Well, here we are. I’ve finally graduated with my degree in computer science, and I’ve completed my internship at Agora Games. Now, faced with the start of my career, I’ve decided to take this time to work on my own game designs and try to make my first marks on the industry on the recently launched Ouya console. I will be creating a new, fully featured, game using the concept of ‘Clash of Blades’ as a base. The design for the new game includes an arcade mode, as well as local splitscreen and online multiplayer.
I will also be updating this blog regularly (daily if I can help it) with my progress. Wish me luck!
Just finished an 8 hour game jam over at the RPI Game Development Club. Working alone for 8 hours, I produced a prototype strategy sword fighting game called ‘Clash of Blades’ which was declared the winning entry of the competition. It’s still a little rough and lacks a tutorial for now, but the version that I entered is playable here: Clash of Blades.
Just finished up a 24 hour game jam hosted by the RPI Game Development club. The theme was ‘Fit in’. Working by myself, I designed and created a game called ‘Fellowship’ which won the award for ‘Best Concept’ as judged by a panel consisting of industry professionals – two each from Vicarious Visions and 1st Playable, and one from Agora games.
‘Fellowship’ is written in Java targeted at the Android platform, however it’s easily exported as a runnable jar and I have put it up on the site for download here.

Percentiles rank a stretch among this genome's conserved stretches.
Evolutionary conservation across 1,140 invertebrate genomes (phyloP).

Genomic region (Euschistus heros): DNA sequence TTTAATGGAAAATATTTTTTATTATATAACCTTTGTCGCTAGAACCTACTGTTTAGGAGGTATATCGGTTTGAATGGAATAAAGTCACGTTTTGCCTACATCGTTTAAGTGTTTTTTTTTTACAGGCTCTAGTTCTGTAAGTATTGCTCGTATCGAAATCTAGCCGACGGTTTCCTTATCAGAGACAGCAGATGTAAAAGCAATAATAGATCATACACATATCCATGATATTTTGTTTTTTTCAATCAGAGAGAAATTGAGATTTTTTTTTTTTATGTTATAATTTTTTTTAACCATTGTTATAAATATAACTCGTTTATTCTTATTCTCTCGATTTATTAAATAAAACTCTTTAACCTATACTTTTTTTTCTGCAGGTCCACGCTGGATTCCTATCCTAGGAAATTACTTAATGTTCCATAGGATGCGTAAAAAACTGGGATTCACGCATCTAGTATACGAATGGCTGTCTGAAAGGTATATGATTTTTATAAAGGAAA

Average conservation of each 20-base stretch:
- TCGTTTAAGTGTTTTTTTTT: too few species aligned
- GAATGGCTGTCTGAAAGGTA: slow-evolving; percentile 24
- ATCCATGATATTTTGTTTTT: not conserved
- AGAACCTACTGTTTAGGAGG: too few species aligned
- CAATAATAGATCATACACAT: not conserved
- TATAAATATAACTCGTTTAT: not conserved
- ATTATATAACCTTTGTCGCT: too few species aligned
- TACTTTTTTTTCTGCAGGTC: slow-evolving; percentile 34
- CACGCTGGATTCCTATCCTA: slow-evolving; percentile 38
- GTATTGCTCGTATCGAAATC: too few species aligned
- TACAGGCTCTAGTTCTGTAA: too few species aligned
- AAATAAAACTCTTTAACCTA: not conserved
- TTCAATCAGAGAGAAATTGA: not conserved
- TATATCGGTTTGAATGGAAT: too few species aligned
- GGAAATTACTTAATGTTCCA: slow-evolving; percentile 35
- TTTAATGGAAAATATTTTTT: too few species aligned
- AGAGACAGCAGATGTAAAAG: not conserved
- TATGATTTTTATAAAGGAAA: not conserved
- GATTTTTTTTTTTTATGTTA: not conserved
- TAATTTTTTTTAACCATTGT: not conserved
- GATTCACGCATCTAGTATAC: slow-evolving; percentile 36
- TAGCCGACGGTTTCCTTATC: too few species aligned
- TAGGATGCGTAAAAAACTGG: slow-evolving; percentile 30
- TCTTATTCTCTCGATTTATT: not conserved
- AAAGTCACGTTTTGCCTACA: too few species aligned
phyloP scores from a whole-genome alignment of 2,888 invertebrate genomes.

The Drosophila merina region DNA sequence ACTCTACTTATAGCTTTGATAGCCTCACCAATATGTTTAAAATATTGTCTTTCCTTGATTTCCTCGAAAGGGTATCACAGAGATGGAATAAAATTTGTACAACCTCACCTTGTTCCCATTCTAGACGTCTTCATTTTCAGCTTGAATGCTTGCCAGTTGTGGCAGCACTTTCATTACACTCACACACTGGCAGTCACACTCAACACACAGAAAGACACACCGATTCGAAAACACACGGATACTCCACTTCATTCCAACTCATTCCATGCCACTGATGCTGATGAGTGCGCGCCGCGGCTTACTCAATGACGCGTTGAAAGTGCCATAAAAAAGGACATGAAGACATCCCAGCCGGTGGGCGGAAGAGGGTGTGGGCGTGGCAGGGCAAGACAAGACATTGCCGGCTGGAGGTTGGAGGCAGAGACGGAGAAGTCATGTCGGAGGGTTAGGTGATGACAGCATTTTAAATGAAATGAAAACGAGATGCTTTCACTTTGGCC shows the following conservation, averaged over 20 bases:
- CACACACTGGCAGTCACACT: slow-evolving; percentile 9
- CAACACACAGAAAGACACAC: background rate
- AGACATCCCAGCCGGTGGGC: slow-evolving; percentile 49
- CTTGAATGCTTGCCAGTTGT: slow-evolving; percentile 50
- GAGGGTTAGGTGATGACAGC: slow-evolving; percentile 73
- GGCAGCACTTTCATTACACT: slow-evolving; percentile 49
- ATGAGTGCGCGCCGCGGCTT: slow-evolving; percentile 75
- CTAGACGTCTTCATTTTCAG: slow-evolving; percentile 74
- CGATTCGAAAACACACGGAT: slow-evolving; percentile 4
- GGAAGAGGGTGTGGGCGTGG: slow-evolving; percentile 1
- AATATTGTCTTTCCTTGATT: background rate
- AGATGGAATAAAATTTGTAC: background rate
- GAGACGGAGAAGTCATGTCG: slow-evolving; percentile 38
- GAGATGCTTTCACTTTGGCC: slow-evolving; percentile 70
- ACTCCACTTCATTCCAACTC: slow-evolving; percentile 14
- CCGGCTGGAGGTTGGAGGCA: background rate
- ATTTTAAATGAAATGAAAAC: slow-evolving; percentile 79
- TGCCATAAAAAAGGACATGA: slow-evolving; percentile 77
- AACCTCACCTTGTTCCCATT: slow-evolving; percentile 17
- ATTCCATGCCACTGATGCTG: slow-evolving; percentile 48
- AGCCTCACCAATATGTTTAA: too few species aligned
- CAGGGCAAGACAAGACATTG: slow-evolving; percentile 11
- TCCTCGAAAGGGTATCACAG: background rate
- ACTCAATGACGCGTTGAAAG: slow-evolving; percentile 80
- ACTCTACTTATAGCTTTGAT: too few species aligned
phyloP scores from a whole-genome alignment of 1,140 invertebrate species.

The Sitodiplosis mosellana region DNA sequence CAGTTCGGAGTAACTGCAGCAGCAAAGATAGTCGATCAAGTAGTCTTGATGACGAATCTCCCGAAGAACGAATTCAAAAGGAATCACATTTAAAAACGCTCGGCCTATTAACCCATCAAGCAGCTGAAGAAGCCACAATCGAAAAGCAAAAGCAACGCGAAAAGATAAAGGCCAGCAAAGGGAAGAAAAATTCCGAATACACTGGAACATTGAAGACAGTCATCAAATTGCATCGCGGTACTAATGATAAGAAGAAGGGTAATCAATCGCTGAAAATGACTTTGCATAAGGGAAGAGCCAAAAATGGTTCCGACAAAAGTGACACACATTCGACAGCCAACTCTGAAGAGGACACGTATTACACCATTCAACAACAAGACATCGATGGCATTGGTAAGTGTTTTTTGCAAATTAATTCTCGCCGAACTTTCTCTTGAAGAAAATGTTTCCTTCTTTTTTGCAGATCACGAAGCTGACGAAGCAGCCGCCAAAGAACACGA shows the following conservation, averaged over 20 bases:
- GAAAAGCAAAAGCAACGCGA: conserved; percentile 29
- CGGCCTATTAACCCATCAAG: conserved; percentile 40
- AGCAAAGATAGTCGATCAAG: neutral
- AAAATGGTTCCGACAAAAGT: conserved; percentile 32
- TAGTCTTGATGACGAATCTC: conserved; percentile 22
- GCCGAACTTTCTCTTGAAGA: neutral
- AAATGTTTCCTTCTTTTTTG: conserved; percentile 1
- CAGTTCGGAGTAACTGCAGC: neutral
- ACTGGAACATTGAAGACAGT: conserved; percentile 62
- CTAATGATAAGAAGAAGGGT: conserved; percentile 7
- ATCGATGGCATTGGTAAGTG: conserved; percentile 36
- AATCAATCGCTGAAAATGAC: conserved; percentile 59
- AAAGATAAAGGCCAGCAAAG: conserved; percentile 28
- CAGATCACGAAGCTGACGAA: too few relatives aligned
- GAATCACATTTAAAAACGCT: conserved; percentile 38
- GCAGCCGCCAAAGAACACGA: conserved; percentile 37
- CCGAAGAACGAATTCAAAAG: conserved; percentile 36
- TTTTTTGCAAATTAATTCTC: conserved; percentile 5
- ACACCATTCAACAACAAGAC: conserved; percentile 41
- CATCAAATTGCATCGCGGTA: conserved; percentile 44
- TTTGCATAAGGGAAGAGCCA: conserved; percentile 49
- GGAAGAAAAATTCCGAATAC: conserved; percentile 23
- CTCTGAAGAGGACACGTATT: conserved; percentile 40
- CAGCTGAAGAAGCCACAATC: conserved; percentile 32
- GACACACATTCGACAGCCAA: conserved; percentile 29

Guild Arena is one of my older but fonder designs that has been attempted a few times.
Look for the current working build on the “Guild Arena” page. Though it’s playable in the browser as a flash game, it will be packaged using adobe air into an .apk and put up for sale on the android market (“Google Play”);
The Mercenary game project (also for the Android) has been put on hold while I develop and refine my own art skills. I haven’t been able to come upon an interested and reliable artist who can work in the style I want (animanga), so I’ve decided to just do that part myself since I feel it would hurt the artistic integrity of the game to compromise.
That said, I can’t really do much there at the moment, so I’ve started work on another project I had been thinking about in the meantime. It’s called Pocket Dungeon, and I’m using an independent developer’s license of the Construct 2 HTML5 engine to develop it, and compiling the output to usable .apk files using the cocoonJS service.